Michael Dowdle, Deseret News Archive
The organization of a new LDS stake in Guam continues to generate joy in the hearts of those who served there, even a year and a half after it was created. Elder L. Tom Perry of the Quorum of the Twelve organized the Barrigada Guam Stake of The Church of Jesus Christ of Latter-day Saints during a conference in Guam on Dec. 12, 2010. Arthur B. Clark was called as the stake president.
Creating a stake was always a goal for which missionaries like Scott Bell and Will Anderson worked very hard.
“It’s amazing because a stake seemed a long ways away when I was there. Many (members) were American servicemen and few were local,” said Bell, who served in the Micronesia Guam Mission from 1994 to 1996. “It was a happy moment because it makes you realize the work has continued to grow. All the lessons we taught, all the seeds we planted, have blossomed. I’m happy for the people over there.”
“I’m very pleased, very proud,” said Anderson, of Idaho Falls, who served in the same mission from 1999 to 2001.
At the time the stake was organized, Michael L. Dowdle, president of the Micronesia Guam mission, described his feelings like this: “The creation of the stake is a milestone for the church in Micronesia,” he told the Church News in 2010. “It is the culmination of the efforts of many people over many, many years.”
Those efforts began in 1944 when the first known LDS members came to Guam with the U.S. armed forces during WWII. A branch was formed and meetings were held in military facilities. Land was later purchased and huts were used as a meetinghouse.
In the spring of 1964, land for a church building was purchased and in March 1970, the Guam Branch became a ward in the Honolulu Hawaii Stake.
The Micronesia Guam Mission was created on April 1, 1980, and selections of the Book of Mormon were translated into the Chamorro language.
LDS Church President Gordon B. Hinckley and President Boyd K. Packer of the Quorum of the Twelve strengthened members with a visit in 2000. Many flew in from other islands to see the 90-year-old prophet.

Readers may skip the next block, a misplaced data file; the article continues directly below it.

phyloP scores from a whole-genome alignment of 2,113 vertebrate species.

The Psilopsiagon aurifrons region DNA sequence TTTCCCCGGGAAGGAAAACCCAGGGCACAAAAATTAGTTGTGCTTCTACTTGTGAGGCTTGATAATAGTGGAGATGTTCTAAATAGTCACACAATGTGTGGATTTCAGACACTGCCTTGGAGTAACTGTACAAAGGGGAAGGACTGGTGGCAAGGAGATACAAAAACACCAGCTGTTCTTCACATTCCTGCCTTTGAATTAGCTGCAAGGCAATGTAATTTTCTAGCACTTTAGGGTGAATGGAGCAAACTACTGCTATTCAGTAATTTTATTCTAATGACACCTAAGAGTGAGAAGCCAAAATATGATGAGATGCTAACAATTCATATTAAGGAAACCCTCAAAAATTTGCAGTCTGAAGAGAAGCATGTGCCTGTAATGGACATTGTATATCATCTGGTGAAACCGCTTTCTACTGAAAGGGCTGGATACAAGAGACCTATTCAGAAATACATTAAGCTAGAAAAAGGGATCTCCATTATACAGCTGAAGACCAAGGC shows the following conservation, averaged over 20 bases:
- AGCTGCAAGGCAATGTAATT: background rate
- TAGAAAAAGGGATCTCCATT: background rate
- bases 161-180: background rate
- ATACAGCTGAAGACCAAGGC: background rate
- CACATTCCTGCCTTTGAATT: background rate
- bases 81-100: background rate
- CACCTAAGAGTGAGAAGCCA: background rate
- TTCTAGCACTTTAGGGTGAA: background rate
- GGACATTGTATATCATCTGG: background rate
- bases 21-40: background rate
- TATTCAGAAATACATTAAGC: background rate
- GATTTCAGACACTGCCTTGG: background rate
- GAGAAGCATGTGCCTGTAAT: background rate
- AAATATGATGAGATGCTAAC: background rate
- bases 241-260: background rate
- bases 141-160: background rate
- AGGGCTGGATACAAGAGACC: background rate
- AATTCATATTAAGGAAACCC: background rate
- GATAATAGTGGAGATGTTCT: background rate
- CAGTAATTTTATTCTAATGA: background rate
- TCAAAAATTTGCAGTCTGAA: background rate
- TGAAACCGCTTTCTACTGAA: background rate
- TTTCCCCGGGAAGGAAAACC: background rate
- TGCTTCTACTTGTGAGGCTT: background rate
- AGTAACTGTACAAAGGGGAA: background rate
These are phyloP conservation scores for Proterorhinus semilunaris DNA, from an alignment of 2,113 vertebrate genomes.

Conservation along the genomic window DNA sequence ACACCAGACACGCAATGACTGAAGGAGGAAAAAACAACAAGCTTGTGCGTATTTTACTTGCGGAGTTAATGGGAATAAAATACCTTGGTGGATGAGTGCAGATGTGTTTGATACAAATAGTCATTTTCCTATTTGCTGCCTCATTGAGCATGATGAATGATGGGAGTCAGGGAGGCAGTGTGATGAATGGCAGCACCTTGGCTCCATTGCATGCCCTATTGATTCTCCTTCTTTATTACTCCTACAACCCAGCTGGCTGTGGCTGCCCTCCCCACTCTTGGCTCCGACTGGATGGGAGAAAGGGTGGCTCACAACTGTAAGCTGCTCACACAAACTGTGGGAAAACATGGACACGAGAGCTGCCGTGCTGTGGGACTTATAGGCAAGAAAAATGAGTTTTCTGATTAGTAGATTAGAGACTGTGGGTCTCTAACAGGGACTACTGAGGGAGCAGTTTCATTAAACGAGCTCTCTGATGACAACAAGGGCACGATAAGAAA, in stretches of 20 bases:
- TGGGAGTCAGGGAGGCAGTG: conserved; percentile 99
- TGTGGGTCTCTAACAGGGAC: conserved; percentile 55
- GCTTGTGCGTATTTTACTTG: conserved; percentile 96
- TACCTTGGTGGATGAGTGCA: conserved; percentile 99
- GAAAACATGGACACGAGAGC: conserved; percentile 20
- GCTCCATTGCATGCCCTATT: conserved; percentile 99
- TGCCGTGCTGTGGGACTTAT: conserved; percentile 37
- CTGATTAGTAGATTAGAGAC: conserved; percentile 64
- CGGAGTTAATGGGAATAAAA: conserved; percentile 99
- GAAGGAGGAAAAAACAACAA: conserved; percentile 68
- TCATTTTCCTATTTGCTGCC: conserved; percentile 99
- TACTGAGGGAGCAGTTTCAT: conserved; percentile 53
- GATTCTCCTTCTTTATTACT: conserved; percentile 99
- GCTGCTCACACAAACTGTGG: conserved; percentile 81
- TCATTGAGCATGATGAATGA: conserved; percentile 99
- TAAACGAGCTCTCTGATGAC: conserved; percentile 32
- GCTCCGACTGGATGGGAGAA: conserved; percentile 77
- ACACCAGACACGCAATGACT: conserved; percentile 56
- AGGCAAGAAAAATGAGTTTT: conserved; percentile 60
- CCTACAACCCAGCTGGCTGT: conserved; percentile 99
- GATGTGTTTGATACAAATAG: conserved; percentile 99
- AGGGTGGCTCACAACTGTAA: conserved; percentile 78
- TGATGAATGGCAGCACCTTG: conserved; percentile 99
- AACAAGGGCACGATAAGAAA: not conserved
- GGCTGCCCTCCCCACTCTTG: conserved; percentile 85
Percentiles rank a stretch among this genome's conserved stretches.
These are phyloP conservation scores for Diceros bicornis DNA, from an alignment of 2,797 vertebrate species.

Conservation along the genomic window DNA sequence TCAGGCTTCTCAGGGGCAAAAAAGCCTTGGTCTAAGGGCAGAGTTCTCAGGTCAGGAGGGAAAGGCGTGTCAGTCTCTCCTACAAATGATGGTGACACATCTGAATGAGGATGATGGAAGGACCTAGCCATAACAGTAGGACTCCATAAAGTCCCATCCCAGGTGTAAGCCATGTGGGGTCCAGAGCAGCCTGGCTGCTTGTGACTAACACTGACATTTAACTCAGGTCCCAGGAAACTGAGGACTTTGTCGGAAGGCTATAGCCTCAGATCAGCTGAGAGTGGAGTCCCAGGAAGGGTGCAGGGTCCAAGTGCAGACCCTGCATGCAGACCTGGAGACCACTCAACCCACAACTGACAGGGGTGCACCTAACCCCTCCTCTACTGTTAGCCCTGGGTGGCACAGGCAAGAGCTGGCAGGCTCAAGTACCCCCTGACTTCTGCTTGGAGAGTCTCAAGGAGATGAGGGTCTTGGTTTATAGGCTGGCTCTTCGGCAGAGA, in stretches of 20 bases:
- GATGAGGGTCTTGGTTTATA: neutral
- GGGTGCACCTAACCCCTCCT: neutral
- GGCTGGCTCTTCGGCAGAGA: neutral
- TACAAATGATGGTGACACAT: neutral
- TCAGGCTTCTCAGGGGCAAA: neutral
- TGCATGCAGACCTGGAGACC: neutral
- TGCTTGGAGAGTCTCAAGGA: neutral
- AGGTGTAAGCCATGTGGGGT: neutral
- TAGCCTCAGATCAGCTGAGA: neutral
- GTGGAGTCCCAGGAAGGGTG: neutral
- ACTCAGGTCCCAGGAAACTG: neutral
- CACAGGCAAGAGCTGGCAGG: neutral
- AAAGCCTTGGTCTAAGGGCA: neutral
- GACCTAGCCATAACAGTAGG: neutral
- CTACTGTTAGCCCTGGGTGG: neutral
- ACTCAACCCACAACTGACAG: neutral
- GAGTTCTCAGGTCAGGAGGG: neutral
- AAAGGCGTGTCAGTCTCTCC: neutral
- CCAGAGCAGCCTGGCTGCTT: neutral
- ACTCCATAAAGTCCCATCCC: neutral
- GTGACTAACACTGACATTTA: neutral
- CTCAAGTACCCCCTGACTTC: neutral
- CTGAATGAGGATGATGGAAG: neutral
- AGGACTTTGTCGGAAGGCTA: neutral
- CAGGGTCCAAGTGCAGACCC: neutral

By 2010, LDS Church membership on Guam and Saipan had grown to about 2,000, transforming the goal of a stake into a reality.
Returning to Guam for the organization of a stake had always been a dream of Bountiful residents Lewis and JoAnn Nord. The couple presided over the Micronesia Guam Mission from 1989 to 1992. During that time, one highlight was helping all the district presidents in the area receive their temple blessings at the Manila Philippines Temple. The Nords and many others also mentored many local priesthood leaders. Unfortunately, JoAnn died about a month before the stake was formed.
“We always wanted to take a sentimental journey back. It was something we looked forward to, but she passed away,” the 85-year-old said. “It was an emotional time.”
Bell, now an attorney in Salt Lake City, served on Guam and Saipan. He recalled the opportunity of teaching a man named Patrick Boaz, a “golden investigator” who was baptized and later brought his family into the church.
“It was one of my favorite experiences,” Bell said. “When things like that happen, you realize Heavenly Father is in control and has a plan.”
Bell also recounted a unique meeting with President Hinckley and his wife in 1996. The Prophet was returning to the United States from an extended tour in Asia and learned his plane would land briefly for refueling on the island of Saipan. Upon learning there were members and missionaries there, President Hinckley sent word to invite the Saints to meet him at the airport. Bell was among the throng that enthusiastically showed up.
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